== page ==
A cross-case comparison of the trauma and orthopaedic hospital experiences of adults with intellectual disabilities using interpretative phenomenological analysis
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AbstractAim: To present the cross-case comparison component of a qualitative study exploring and describing the experiences of adults with an intellectual disability who have received trauma and orthopaedic hospital care for musculoskeletal conditions or injuries in the United Kingdom. Design A qualitative, exploratory study was conducted using 1:1 semi-structured interviews to describe the lived experiences of trauma and orthopaedic hospital care from the perspectives of people with intellectual disabilities and a carer of a person with profound and multiple intellectual disabilities. The data was analysed using interpretative phenomenological analysis. The Standards for Reporting Qualitative Research guidelines were applied. Results: There were common and interconnected experiences across the five participants: Communication challenges; lack of person-centred care; issues related to pain management; lack of confidence in hospital care; the valuable support and expertise of carers; incompetence of hospital staff and isolation and loneliness. Discussion: Although adults with intellectual disabilities are seldom included as participants in health research studies, their unique experiences provided valuable insights and informs the evidence base in relation to trauma and orthopaedic hospital care. Conclusions: This study revealed poor quality and unsafe trauma and orthopaedic hospital experiences as described by people with intellectual disabilities and a carer. Health care providers, commissioners and staff require urgent education and training to ensure that a person-centred approach, incorporating reasonable and achievable adjustments, is implemented to meet the currently unmet needs of adults with intellectual disabilities.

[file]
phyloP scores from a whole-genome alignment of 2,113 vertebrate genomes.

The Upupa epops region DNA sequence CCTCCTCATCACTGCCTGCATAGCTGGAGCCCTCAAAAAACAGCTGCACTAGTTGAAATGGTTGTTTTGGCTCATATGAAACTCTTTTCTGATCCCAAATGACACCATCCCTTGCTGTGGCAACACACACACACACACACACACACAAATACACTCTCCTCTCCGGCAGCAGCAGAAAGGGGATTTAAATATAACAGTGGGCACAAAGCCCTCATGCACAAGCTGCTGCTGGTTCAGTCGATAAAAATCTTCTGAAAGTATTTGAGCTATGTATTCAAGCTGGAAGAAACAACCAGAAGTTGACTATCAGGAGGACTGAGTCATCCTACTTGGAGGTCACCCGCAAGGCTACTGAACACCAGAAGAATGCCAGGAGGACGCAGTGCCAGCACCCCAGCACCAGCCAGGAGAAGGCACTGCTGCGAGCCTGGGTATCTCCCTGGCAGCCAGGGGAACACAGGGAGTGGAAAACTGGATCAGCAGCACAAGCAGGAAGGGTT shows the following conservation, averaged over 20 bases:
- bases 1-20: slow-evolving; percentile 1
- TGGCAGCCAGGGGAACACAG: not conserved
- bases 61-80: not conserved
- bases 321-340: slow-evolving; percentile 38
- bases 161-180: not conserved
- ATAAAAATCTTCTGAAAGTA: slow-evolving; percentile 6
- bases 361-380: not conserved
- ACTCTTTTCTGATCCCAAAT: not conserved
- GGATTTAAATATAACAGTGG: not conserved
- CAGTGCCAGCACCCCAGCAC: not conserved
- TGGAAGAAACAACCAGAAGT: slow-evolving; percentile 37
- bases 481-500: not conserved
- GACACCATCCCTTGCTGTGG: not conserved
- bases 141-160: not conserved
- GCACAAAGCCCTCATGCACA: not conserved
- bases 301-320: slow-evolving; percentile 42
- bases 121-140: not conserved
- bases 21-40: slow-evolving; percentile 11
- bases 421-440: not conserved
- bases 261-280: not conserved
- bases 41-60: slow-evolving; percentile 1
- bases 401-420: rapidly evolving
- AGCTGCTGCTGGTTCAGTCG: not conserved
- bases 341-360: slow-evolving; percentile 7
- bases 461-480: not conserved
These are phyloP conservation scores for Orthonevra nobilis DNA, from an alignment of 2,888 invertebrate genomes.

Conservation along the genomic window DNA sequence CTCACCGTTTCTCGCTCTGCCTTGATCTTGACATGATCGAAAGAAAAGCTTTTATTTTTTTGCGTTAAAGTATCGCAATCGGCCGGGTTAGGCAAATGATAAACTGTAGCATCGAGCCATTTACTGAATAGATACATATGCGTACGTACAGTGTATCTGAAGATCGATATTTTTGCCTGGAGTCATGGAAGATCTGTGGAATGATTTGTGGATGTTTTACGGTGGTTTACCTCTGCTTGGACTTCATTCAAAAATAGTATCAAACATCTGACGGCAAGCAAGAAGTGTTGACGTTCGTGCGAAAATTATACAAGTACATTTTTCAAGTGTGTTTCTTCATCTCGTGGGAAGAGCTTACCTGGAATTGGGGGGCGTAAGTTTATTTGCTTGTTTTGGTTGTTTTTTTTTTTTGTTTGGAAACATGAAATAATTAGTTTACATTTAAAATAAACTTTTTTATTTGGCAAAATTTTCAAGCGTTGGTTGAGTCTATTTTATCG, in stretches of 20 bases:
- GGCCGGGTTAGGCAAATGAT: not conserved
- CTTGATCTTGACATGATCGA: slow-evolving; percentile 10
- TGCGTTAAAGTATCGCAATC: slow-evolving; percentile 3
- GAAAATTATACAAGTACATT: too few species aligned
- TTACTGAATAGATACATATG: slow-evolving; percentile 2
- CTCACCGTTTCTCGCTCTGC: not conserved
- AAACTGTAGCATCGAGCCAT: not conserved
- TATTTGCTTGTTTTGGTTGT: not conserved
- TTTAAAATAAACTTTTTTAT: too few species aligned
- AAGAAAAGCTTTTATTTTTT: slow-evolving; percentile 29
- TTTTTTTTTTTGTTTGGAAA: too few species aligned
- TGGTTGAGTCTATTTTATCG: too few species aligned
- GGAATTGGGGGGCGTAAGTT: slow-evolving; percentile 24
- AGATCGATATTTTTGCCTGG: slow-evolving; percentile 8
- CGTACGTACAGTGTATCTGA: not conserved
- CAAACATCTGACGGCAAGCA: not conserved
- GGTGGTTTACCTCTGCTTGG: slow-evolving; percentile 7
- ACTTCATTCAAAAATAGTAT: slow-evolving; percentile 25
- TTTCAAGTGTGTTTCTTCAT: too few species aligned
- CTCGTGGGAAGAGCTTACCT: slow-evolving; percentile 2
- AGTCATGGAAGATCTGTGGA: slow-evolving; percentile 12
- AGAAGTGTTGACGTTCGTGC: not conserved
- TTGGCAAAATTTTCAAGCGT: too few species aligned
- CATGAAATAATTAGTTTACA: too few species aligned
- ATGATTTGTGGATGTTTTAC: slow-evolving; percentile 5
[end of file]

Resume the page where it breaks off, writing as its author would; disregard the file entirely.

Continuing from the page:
CitationDrozd, M., Chadwick, D. and Jester, R. (in press) A cross-case comparison of the trauma and orthopaedic hospital experiences of adults with intellectual disabilities using interpretative phenomenological analysis, Nursing Open.
DescriptionThis is an accepted manuscript of an article published by Wiley in Nursing Open (in press). The accepted version of the publication may differ from the final published version
Except where otherwise noted, this item's license is described as https://creativecommons.org/licenses/by/4.0/